A Healthy Team Dynamic is vital for success in this course.

Each of you should be an integral member of your team. You should feel that you can rely on your teammates to help you, and in turn, you should be available and openly offer help if any of your teammates seems to need it or requests help.

Your team must meet at least once a week outside of class. Meeting twice a week is much better if you can pull it off, but it isn't required. Meeting in physical proximity together regularly outside of class is important because it:

  • strengthens social bonds and nurtures your shared vision for your game mod.
  • allows each of you to casually show what you've done in the past week and get feedback.
  • helps you collectively solve challenges that are technical, artistic, or conceptual.

Attendance is required
A record of attendance and tardiness is used in determining your final grade. You are allowed 3 absences before your grade is affected. Tardiness counts as 1/3 of an absence. Each absence beyond the 3rd lowers your grade 1/2 a letter (5 points). 6 absences guarantees a failing grade for the course. It’s up to you to notify me in case of illness or emergency, in which case the absence will be excused. However, the notification must occur before or shortly after an absence or it will not be excused. If you miss class, you are responsible for catching up on missed material by referring to the class website and asking a classmate.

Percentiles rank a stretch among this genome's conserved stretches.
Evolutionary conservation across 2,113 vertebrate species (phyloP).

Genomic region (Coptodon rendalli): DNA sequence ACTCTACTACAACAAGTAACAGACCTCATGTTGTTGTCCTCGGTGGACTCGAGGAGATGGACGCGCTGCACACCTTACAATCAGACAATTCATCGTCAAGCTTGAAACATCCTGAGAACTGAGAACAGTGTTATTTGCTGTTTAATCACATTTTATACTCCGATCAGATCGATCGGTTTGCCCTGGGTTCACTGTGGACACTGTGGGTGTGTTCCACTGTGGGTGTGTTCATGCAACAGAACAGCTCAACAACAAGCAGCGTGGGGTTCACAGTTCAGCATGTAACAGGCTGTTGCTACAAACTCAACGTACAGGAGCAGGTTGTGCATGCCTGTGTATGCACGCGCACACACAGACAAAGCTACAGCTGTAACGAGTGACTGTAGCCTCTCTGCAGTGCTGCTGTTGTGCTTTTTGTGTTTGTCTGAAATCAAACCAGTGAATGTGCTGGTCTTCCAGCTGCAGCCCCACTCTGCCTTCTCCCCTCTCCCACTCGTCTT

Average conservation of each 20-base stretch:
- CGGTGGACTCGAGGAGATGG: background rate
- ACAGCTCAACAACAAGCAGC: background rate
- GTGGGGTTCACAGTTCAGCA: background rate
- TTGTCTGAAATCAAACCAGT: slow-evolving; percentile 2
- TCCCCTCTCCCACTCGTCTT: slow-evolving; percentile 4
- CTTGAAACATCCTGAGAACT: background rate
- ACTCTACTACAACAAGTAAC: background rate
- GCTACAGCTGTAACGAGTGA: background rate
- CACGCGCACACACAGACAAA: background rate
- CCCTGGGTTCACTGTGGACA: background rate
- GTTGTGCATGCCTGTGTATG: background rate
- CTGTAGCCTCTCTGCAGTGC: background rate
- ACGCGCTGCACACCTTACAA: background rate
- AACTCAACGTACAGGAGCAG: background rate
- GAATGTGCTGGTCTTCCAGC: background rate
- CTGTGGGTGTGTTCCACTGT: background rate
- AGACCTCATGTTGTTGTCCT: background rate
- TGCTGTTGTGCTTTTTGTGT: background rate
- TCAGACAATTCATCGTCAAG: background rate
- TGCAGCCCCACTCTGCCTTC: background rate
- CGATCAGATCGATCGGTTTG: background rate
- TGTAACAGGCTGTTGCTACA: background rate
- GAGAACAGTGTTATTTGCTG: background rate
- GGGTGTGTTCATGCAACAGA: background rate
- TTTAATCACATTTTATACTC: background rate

Cell Phones and Mobile Devices should not be audible (including audible vibration) during class. Any student who answers a cell phone during instruction will be excused for the day.

Room CDM 634 is your lab for this class and it has all the software you need already installed on all the machines. It's available for use anytime except when the university is officially closed or another class is using it. The building and the lab may be closed during official holidays.

Criteria % of Grade Due

Working and Playing Well with Others

20 Daily (including in class)

Blog Activity (including posting your schedule)

10 Weekly

First Mod Pitch

10 9/15

Playtests and Reports

20 (10 x 2) 10/16, 11/10

Alpha Mod Demo and Presentation

15 10/18

Beta Mod Demo and Presentation

25 11/22

Extra Credit* - Helping Others

10 Anytime until 11/15
*Extra Credit
The student who you help must notify me by email regarding the duration and nature of the assistance. Roughly 1 hour of help will count as 1% point of extra credit (with a total possible of 10% over the course of the quarter). I reserve the right as to what counts as Extra Credit. It will be allocated and awarded at the end of the quarter.
Letter Grade to Point System Conversion Table:
A+ >= 100
A >= 95
A- >= 92
B+ >= 88
B >= 85
B- >= 82
C+ >= 78
C >= 75
C- >= 72
D+ >= 68
D >= 65
D- >= 62
F+ >= 58
F >= 55

Final grades are calculated: A (90-100), B (80-89.9), C (70-79.9), D (60-69.9), F (below 60).

A student can request accommodations to academic courses either by contacting me directly and/or by contacting the Productive Learning Strategies (PLuS) Program. For simple requests, like changing seat assignments because of eyesight or hearing limitations, just ask me directly and I'll reserve a seat up front.
Meeting with Students
My office hours are on Tuesday and Thursday from 1:30 - 2:30. If I'm not in the 634 lab, I'll be in my office in 515. Always feel free to drop by to casually chat or seriously discuss anything you would like.